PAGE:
Blinken, Wang meet as US-China gear up towards expected leaders summit
By Humeyra Pamuk
WASHINGTON (Reuters) – U.S. Secretary of State Antony Blinken and China’s top diplomat Wang Yi reconvened for a second day of meetings on Friday as the two rival powers discuss how to manage differences while laying groundwork for an expected summit between President Joe Biden and his counterpart Xi Jinping.
Wang arrived at the State Department late on Thursday and held a meeting with Blinken followed by a dinner. The two diplomats engaged again on Friday morning, sitting across from each other at a wide table with their senior aides before journalists were ushered out of the closed-door meeting.
Wang is set to head to the White House and meet with U.S. National Security Advisor Jake Sullivan later on Friday. He is also expected to speak with Biden, although it is unclear how substantial their interaction will be.
Wang’s three-day visit is the latest in a flurry of diplomatic engagements between China and the U.S., and the trip primarily is to prepare for an expected Xi-Biden summit in November on the sidelines of the Asia-Pacific Economic Cooperation leaders meeting in San Francisco. China has yet to announce whether Xi will attend.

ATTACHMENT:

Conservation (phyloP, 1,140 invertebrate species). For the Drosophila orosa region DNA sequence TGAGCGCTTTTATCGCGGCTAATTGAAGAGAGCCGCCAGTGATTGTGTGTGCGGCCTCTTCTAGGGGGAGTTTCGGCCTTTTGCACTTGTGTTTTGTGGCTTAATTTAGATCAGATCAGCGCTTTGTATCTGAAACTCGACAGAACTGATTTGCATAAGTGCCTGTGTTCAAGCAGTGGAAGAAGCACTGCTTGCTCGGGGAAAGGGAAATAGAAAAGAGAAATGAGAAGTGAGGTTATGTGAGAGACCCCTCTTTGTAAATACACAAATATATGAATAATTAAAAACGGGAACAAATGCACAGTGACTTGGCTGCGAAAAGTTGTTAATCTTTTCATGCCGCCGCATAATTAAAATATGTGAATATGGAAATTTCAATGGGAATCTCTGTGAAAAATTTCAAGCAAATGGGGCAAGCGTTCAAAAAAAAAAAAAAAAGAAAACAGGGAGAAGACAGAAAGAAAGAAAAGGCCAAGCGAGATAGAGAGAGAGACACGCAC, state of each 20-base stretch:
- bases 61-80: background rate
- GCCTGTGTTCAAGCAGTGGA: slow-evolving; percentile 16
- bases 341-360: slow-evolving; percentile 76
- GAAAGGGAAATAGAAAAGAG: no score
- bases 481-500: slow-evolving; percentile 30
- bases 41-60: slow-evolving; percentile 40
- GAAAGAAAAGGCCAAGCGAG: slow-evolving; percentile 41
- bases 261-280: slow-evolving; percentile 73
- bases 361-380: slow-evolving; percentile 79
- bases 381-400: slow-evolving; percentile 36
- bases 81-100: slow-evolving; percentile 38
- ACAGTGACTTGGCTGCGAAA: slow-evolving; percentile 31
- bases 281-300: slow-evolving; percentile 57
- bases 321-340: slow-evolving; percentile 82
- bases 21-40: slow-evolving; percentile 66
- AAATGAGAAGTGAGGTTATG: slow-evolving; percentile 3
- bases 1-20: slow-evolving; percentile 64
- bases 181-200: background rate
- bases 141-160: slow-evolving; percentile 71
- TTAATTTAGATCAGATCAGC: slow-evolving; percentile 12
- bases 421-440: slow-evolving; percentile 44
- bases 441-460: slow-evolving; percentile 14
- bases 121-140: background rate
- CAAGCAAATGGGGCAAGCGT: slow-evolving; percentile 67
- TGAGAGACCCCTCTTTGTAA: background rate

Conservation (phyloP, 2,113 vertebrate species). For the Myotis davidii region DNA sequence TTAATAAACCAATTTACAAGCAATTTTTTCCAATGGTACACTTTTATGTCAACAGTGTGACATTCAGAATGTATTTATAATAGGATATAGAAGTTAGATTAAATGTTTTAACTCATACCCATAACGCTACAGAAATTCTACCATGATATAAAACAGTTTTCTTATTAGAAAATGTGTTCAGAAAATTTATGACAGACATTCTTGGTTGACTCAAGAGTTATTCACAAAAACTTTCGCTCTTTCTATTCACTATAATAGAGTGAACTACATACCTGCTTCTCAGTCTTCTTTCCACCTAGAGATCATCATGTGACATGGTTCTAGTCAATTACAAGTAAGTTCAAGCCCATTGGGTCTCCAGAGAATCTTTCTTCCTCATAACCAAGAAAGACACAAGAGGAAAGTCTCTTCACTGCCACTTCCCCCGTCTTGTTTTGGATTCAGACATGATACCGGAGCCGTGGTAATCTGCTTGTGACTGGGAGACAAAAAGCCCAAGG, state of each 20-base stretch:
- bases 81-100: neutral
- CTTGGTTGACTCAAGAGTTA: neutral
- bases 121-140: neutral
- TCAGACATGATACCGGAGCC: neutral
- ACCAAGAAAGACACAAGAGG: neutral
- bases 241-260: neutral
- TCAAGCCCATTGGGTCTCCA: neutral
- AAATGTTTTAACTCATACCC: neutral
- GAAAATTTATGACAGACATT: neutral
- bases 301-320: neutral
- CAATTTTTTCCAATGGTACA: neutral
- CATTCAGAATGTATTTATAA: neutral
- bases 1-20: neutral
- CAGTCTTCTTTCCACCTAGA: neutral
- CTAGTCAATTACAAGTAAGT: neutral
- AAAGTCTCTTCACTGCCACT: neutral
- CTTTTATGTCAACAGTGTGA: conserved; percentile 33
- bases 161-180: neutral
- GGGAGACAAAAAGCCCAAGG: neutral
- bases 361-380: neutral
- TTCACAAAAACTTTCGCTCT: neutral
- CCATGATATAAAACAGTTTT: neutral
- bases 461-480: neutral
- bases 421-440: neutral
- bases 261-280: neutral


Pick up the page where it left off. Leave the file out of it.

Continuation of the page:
The Israel-Hamas conflict has added a fresh dynamic to the testy relationship between the superpowers, and Washington is hoping Beijing can use its influence with Iran to prevent an escalation into a wider war in the Middle East.
On Thursday, Wang told Blinken that the two countries have disagreements and need “in-depth” and “comprehensive” dialogue to reduce misunderstandings and stabilize ties. “Not only should we resume dialogue, the dialogue should be in-depth and comprehensive,” Wang said, speaking through an interpreter.
The Biden administration’s priority with Beijing has been to prevent intense competition between the two largest economies and disagreements on a host of issues – including trade, Taiwan, human rights and the South China Sea – from veering into conflict.
However, while both Beijing and Washington have spoken about looking for areas where they can work together, and Xi said on Wednesday that China was willing to cooperate on global challenges, experts do not expect immediate progress.
(Reporting by Humeyra Pamuk and Michael Martina; editing by Jonathan Oatis)